Dawes also backed the MCA model, arguing that “you’ve got to devolve more of the Treasury toolkit on the tax side, as well as just budgets”. Devolution will, she added, require a very firm push from the top of government: “When you’re a civil servant, your accountability is first to ministers, and secondly to Parliament,” she said. “In order to devolve, you’ve got to have a rather different set of imperatives created, or it’s going to be very hard to move that system. You have to push very hard to create the right incentives, in the civil service and indeed for ministers.

Lord Sainsbury

In Lord Sainsbury’s opinion, these empowered MCAs should work alongside a national government armed with industrial strategies for each of its key sectors. “Countries as varied as Singapore, Taiwan, Germany and Canada have industrial sector strategies, and if you’re going to compete against those countries and say to British industry: ‘You’re on your own against this,’ then you’re in real trouble,” he commented. “You can have industrial sector strategies, and devolution of powers.”

Competing models

Mandelson did not agree. “They’re the opposite!” he cried. And he argued that local authorities and MCAs lack the capabilities or scale to realise national goals without an intermediate layer. “A lot of local government is in a state of acute financial crisis in this country,” he said; progress will require leadership from central government. “We’ve got to find the institutional means to bring those two working together in pursuit of a serious national growth plan.”

Most panellists, however, clearly felt that national governments have spent far too long promoting structural change at the cost of frontline delivery. “I wouldn’t reinvent the wheel and try and introduce some new regional structure. Let’s run with what works and has bedded in,” said Osborne. The next government should accelerate devolution to the MCAs, he argued, mentioning health spending, skills and tax-raising powers.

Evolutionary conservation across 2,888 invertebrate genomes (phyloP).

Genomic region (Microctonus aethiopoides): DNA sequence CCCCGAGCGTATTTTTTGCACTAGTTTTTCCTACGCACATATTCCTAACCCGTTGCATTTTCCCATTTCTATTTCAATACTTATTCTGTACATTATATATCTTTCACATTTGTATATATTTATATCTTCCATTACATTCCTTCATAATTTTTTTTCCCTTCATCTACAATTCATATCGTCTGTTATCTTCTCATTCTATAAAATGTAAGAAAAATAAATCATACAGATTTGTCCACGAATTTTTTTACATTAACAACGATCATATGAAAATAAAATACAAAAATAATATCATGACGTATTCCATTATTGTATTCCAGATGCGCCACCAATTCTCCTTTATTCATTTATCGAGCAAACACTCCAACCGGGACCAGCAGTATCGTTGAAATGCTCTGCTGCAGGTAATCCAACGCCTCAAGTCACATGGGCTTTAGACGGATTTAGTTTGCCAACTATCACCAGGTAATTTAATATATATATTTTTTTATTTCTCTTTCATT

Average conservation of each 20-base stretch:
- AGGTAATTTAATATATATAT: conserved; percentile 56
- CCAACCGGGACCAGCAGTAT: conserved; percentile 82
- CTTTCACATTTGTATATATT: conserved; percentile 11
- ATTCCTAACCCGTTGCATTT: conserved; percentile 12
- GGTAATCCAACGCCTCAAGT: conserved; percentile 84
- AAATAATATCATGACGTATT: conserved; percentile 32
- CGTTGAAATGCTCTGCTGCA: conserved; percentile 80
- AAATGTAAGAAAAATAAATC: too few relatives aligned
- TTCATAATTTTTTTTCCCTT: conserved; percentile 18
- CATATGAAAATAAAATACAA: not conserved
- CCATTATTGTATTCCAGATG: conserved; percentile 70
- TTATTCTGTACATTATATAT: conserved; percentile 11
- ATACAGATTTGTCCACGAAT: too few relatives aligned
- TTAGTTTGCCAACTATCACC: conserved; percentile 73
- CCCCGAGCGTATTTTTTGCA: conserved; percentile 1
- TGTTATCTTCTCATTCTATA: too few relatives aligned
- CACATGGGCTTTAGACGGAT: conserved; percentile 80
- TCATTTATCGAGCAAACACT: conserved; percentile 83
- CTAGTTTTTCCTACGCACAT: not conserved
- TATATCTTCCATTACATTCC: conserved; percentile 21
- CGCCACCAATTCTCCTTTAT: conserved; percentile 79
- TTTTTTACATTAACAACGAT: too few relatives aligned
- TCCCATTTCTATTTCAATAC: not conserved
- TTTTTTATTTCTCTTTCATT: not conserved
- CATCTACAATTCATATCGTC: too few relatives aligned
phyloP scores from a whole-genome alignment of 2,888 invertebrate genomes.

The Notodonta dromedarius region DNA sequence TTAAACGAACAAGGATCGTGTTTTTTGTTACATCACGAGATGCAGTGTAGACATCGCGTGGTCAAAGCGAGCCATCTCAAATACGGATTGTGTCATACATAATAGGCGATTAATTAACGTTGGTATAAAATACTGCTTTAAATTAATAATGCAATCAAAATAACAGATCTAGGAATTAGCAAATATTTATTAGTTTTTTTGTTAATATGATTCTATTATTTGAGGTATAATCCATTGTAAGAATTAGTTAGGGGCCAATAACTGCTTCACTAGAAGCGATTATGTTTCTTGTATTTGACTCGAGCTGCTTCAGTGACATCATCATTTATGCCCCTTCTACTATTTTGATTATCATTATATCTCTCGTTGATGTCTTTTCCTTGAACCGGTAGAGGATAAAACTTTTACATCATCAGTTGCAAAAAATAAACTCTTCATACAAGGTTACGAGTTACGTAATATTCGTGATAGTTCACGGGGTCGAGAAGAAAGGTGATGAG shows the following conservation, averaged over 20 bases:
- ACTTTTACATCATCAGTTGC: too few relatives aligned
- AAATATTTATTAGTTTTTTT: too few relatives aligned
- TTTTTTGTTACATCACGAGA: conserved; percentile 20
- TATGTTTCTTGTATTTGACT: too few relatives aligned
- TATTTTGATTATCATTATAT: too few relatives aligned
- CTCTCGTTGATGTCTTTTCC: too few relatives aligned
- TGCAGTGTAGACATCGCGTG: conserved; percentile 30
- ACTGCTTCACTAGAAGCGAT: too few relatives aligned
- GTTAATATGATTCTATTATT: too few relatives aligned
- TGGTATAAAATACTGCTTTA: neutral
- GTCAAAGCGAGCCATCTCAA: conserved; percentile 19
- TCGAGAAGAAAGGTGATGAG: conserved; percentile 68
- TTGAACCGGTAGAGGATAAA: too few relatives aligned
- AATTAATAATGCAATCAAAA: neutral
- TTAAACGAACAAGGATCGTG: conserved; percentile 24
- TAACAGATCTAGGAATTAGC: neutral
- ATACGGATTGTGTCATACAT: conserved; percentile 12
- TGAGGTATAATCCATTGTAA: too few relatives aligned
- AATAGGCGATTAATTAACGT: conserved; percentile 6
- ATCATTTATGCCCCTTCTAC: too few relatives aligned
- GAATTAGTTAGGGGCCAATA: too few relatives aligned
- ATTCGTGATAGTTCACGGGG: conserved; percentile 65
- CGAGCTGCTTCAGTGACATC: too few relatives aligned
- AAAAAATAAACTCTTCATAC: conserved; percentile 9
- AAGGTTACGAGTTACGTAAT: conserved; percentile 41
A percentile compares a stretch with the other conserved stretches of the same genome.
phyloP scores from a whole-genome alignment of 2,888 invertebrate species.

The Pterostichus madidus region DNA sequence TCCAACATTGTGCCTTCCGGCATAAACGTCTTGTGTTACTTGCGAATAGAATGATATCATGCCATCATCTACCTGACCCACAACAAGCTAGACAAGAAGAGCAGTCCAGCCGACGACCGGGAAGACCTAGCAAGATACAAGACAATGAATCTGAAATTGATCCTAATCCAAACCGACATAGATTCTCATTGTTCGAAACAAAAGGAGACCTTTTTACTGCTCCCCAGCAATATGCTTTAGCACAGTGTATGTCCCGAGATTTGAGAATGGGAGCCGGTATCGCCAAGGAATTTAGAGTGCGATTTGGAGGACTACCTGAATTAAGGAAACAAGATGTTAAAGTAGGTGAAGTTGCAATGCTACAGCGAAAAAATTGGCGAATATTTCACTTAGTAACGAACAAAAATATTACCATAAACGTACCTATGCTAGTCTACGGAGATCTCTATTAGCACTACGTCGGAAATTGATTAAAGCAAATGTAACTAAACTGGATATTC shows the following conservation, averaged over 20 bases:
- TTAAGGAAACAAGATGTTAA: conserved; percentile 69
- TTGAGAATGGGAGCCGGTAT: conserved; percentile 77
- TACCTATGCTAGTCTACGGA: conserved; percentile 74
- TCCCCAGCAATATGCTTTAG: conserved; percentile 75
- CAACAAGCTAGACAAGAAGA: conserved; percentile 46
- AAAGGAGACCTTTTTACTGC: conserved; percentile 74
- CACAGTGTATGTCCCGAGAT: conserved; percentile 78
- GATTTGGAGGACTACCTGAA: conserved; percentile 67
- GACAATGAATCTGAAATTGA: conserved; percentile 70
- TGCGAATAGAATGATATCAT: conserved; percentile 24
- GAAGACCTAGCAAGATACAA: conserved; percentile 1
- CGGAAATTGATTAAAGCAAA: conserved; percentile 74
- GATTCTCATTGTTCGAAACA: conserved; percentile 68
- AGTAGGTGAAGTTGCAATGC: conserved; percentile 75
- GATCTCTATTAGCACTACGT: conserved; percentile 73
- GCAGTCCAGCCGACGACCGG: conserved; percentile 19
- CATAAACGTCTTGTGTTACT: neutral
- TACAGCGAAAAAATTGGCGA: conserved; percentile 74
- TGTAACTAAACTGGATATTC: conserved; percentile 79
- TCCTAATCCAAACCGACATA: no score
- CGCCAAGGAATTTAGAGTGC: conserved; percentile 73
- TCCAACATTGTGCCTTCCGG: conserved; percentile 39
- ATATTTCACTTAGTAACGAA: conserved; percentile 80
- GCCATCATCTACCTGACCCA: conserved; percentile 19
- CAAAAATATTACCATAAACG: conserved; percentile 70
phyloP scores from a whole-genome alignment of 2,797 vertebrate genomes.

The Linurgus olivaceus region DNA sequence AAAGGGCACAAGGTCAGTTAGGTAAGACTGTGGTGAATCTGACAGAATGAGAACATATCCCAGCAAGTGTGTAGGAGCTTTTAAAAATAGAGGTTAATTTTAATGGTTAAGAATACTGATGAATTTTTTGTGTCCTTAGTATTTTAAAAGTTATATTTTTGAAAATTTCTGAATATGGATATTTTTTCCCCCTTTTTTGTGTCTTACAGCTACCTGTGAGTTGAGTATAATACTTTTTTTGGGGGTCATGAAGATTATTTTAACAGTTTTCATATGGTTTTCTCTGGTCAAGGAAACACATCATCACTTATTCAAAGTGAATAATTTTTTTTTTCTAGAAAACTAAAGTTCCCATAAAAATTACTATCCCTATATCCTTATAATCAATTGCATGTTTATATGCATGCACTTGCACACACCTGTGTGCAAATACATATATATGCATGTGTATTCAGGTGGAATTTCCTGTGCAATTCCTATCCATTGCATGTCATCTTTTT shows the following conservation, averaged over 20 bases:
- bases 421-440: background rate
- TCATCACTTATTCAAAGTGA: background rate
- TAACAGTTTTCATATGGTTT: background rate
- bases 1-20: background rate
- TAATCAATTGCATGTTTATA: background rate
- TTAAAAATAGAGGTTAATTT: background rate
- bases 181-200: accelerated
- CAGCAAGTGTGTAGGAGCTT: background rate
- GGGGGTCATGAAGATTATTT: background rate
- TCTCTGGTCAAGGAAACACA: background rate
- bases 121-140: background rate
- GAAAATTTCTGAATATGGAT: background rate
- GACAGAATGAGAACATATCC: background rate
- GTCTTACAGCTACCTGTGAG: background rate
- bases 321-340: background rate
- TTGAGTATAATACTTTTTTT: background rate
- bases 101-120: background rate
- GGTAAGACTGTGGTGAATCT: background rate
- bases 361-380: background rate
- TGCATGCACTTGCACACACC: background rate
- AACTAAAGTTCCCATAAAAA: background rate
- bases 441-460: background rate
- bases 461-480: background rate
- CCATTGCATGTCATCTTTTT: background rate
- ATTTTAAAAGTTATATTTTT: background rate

“Quite a lot of consensus has been built over the last 20 years on devolution structures,” he concluded. “Don’t reinvent the wheel: build on what has worked, give it more heft, give it more power, trust in the local mayors, and double down.”

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About Matt Ross

Matt is Global Government Forum's Contributing Editor, providing direction and support on topics, products and audience interests across GGF’s editorial, events and research operations. He has been a journalist and editor since 1995, beginning in motoring and travel journalism – and combining the two in a 30-month, 30-country 4x4 expedition funded by magazine photo-journalism. Between 2002 and 2008 he was Features Editor of Haymarket news magazine Regeneration & Renewal, covering urban regeneration, economic growth and community development; and from 2008 to 2014 he was the Editor of UK magazine and website Civil Service World, then Editorial Director for Public Sector – both at political publishing house Dods. He has also worked as Director of Communications at think tank the Institute for Government.